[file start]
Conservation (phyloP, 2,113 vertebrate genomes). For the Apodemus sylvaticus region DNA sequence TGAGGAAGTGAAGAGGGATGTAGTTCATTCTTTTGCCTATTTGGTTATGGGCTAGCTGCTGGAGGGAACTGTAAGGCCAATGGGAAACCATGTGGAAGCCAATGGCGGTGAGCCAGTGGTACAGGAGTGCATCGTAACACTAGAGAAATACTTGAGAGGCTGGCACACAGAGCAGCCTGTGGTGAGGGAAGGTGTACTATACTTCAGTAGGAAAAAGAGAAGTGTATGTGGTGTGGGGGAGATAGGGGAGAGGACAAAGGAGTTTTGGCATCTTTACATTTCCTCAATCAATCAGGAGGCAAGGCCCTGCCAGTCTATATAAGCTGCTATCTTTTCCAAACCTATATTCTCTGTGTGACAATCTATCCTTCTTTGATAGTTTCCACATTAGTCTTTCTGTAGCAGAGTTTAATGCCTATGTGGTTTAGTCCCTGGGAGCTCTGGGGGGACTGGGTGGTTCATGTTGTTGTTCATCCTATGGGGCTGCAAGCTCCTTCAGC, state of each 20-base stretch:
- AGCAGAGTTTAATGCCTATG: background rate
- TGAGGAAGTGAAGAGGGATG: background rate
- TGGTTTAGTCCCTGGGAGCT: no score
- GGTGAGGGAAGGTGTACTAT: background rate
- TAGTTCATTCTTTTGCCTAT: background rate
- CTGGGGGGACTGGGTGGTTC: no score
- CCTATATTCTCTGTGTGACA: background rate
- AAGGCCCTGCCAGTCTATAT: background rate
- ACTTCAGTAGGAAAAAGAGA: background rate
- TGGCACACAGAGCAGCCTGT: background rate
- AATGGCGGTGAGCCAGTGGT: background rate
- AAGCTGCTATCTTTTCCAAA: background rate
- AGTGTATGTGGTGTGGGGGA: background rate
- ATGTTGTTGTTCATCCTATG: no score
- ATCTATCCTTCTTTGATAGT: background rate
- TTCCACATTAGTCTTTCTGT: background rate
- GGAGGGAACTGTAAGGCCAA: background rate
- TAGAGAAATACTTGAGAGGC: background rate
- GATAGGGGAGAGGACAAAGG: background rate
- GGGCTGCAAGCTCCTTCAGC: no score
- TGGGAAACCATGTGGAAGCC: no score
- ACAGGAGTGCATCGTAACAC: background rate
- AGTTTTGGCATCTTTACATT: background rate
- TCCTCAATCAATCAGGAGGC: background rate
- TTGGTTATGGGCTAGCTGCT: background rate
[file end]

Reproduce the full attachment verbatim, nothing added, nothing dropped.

Conservation (phyloP, 2,113 vertebrate genomes). For the Apodemus sylvaticus region DNA sequence TGAGGAAGTGAAGAGGGATGTAGTTCATTCTTTTGCCTATTTGGTTATGGGCTAGCTGCTGGAGGGAACTGTAAGGCCAATGGGAAACCATGTGGAAGCCAATGGCGGTGAGCCAGTGGTACAGGAGTGCATCGTAACACTAGAGAAATACTTGAGAGGCTGGCACACAGAGCAGCCTGTGGTGAGGGAAGGTGTACTATACTTCAGTAGGAAAAAGAGAAGTGTATGTGGTGTGGGGGAGATAGGGGAGAGGACAAAGGAGTTTTGGCATCTTTACATTTCCTCAATCAATCAGGAGGCAAGGCCCTGCCAGTCTATATAAGCTGCTATCTTTTCCAAACCTATATTCTCTGTGTGACAATCTATCCTTCTTTGATAGTTTCCACATTAGTCTTTCTGTAGCAGAGTTTAATGCCTATGTGGTTTAGTCCCTGGGAGCTCTGGGGGGACTGGGTGGTTCATGTTGTTGTTCATCCTATGGGGCTGCAAGCTCCTTCAGC, state of each 20-base stretch:
- AGCAGAGTTTAATGCCTATG: background rate
- TGAGGAAGTGAAGAGGGATG: background rate
- TGGTTTAGTCCCTGGGAGCT: no score
- GGTGAGGGAAGGTGTACTAT: background rate
- TAGTTCATTCTTTTGCCTAT: background rate
- CTGGGGGGACTGGGTGGTTC: no score
- CCTATATTCTCTGTGTGACA: background rate
- AAGGCCCTGCCAGTCTATAT: background rate
- ACTTCAGTAGGAAAAAGAGA: background rate
- TGGCACACAGAGCAGCCTGT: background rate
- AATGGCGGTGAGCCAGTGGT: background rate
- AAGCTGCTATCTTTTCCAAA: background rate
- AGTGTATGTGGTGTGGGGGA: background rate
- ATGTTGTTGTTCATCCTATG: no score
- ATCTATCCTTCTTTGATAGT: background rate
- TTCCACATTAGTCTTTCTGT: background rate
- GGAGGGAACTGTAAGGCCAA: background rate
- TAGAGAAATACTTGAGAGGC: background rate
- GATAGGGGAGAGGACAAAGG: background rate
- GGGCTGCAAGCTCCTTCAGC: no score
- TGGGAAACCATGTGGAAGCC: no score
- ACAGGAGTGCATCGTAACAC: background rate
- AGTTTTGGCATCTTTACATT: background rate
- TCCTCAATCAATCAGGAGGC: background rate
- TTGGTTATGGGCTAGCTGCT: background rate